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Saturday’s post

If I were feeling cheesy, I’d call this “knitting us together”. Knitting is catching on here. Last week, we introduced the idea of knitting a stole as a community project. Several people said no thanks, they didn’t want to put in even a stitch. I have some lovely yarn (Debbie Bliss Rialto, worsted weight, 100% merino superwash, for those who care); it feels lovely, it knits up beautifully, is firm enough not to be splitty, and smooshy enough that I think it will forgive uneven knitters. (I know, more than you needed to know about yarn). I started on a square, figuring out gauge (on #6 US needles, 30 stitches=6inches). A couple people came over to look, and ask about it-this yarn, I explain, is for a stole for the priest for common cathedral in the winter; we have a suitcase full of other yarn you can use for anything you like. A bit later E. came, three bags full of various projects. She does baby blankets, the latest here:And had some questions about a project she has the yarn for, has started several times, but hasn’t been able to figure out the instructions. She handed them over. It’s a gorgeous project, a knitted Aran bedspread, intended to be 64″x68″ finished. The pattern for the sections (good news: it’s knit in strips and then joined; bad news: there are 5 strips) is charted, not written out. So I had said I could help her with it, write it out. She explained she was late because she had unexpectedly had a meeting at her church to talk about ministry to military and their families; she has a son in service. We went on to talk about the stole, measurements, etc. At the end of the day, she asked if she could take some of the stole wool home to work on. Sure, I said.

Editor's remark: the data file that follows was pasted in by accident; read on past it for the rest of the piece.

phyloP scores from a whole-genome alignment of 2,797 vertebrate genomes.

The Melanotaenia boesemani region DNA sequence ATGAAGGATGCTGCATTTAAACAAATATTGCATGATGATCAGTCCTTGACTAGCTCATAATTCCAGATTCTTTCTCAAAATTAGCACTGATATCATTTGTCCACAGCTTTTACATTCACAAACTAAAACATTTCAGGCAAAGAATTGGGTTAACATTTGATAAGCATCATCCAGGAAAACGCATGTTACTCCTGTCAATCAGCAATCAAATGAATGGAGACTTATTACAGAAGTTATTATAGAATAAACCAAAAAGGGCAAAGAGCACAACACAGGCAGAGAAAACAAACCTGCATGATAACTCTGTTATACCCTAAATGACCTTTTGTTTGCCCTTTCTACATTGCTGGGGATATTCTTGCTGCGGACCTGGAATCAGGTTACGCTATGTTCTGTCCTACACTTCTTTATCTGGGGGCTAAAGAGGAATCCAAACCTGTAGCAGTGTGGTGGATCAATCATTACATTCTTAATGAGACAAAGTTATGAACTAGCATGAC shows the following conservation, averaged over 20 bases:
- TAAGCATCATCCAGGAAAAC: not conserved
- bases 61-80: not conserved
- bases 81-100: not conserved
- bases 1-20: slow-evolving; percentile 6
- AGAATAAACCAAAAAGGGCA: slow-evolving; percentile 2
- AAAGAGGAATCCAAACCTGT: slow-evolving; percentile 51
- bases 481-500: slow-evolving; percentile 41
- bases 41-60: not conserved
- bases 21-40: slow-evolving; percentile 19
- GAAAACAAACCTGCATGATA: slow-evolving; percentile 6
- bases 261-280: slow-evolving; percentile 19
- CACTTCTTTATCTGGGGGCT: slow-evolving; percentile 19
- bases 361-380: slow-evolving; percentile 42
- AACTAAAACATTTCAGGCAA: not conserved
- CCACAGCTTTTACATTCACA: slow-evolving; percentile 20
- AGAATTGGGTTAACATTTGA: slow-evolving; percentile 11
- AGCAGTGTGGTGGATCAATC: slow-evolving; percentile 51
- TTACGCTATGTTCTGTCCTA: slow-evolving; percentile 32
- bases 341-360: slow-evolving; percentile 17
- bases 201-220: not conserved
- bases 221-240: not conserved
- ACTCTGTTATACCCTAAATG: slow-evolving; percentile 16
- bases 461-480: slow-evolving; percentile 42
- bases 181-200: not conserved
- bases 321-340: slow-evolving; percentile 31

As we cleaned up, there was some concern: did E. understand that that wool was for this project, not to absorb into her own projects? Have I been had? (I wonder, as I think about translating 1/3 page of knitting chart into written instructions). But, wool is replaceable, and we’d talked about it as for the stole squares. I went back to the apartment and labored on the pattern, deciding how to lay it out (I’ll spare the technical stuff), double-checking that I was accurate. I got about 2 rows done and turned in, a bit discouraged about it all.



Next day-rushing off to the ecclesia office for a meeting I’d forgotten about, I met E. coming into the Arlington St. station as I was coming out of it. Pleased recognition, and she pulled out of her bag six different blocks for the stole. Some are square, some rectangles; that’s what I’d hoped for, that we’d have some variation. I showed them off at the end of the meeting; everyone is pleased and agrees we’re creating something beautiful and which will be used.

So last night, I sat down and got back to work on that pattern. E. had said she thought she could do most of it; there was one section she didn’t understand and would particularly like help with. So I tackled that one. I couldn’t make it work, either, just copying the chart; the stitch numbers didn’t add up. I tried knitting it, and got the same problem. Perhaps it’s an error in the pattern? Such things happen. So back to paper and pencil and knitting trials, and I think I’ve got it:

So I now have 1/2 of another strip for the stole, a pattern puzzle solved, the directions written out (clearly, I hope). And E. and I will meet after common cathedral to work on it some more. Now I’m going to go post this, and email her the pattern. Then I might just go back to touristing; it’s a good day.



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